On days like this, sometimes, I don’t take my dogs for a walk, and I don’t train them. Instead, they get to spend the day running around the yard together and hanging out next to me while I work, chewing on a bully stick. Did anything exciting happen that day? No, not at all. Was it a bad day for a dog? No, it wasn’t – it was just a day where nothing exciting happened. And you know what? That’s okay. Even for a Malinois. (And, which is more surprising, even for Phoebe.)
I’ve never stayed at a spa hotel overnight, by the way – I don’t have time for stuff like this, and I can think of countless things I’d rather spend my money on than spa vacations. I probably wouldn’t like the real spa experience as much as my imaginary one, anyways – I might get bored doing nothing all day. I’m not used to this. It might be quite scary. My imaginary spa vacation is perfect though. I’ve perfected the art of imagining it to the point where I’ll lie in bed and imagine the massage part in so much detail that my shoulders will actually feel better by the time I get up.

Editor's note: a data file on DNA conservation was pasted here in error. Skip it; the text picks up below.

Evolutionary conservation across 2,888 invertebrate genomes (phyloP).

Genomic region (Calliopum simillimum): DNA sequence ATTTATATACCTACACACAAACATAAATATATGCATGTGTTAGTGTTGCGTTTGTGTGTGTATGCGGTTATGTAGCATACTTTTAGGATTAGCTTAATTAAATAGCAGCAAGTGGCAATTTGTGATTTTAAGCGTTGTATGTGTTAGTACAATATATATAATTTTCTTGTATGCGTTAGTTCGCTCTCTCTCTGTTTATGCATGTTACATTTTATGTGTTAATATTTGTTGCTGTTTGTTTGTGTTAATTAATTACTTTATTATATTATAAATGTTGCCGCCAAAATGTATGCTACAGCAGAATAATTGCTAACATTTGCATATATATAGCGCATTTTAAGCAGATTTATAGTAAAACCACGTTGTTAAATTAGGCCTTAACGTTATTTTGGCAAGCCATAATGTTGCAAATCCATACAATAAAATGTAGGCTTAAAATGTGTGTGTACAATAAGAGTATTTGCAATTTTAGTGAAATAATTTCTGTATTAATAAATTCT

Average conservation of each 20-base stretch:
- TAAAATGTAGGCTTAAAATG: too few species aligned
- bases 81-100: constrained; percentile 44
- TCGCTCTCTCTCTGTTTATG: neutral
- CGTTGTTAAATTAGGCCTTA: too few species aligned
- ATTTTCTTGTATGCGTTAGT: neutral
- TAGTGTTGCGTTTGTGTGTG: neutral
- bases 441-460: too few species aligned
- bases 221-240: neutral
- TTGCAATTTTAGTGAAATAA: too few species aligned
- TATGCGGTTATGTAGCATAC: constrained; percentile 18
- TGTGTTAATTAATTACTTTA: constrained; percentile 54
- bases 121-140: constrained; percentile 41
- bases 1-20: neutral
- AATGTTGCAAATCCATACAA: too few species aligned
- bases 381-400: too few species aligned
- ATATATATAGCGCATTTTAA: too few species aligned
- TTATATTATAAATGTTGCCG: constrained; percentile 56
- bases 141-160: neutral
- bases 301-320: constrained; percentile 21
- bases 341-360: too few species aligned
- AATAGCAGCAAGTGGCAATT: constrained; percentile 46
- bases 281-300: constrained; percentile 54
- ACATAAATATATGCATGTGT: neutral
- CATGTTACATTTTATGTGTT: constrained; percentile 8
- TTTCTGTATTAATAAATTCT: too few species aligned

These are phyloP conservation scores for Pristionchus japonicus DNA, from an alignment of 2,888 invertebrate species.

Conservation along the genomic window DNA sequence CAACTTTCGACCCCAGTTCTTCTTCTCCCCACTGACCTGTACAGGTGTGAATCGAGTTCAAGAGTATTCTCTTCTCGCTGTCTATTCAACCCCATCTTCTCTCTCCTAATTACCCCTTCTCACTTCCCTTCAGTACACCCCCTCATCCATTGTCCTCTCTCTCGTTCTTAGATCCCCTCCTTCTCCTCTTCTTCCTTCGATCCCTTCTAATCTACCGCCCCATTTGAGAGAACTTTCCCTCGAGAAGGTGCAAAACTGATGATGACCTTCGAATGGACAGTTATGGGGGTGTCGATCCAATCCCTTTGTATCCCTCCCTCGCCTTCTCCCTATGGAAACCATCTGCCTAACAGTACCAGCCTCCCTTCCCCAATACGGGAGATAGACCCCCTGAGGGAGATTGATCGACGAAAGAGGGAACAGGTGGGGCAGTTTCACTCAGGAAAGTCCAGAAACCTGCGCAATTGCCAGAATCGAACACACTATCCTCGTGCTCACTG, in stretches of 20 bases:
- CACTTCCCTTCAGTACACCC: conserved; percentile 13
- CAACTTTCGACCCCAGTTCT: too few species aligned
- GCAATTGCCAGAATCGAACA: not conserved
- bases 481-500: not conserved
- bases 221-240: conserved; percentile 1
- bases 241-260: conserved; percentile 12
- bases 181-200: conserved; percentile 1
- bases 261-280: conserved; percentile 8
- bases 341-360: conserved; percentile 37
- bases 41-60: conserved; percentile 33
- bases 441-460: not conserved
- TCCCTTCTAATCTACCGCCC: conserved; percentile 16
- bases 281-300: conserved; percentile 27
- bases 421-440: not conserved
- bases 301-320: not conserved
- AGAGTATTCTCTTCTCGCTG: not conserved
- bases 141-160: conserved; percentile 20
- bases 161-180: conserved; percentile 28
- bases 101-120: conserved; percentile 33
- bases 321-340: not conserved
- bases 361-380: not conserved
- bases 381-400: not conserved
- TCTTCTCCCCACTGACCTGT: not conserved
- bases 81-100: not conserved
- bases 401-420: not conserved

The next day, I’ll be back to being a happy dog owner, and we’ll train again, or go for a long walk, or both. I won’t have loved them any less the day before. I just wished, for a moment or two, that I could press pause and step out of my life for a relaxing spa weekend. And that’s okay. We all get to do that sometimes – whether it’s our dogs, our children, or our significant others we need an imaginary break from. And I honestly believe it’s okay to give ourselves permission to do so.
Are there people who never wish they didn’t have dogs (or children, or significant others)? Probably. If you’re one of them – good for you! I’m not one of them though, and you know what? I’m okay with that. And if you’re like me, you should be okay with it, too.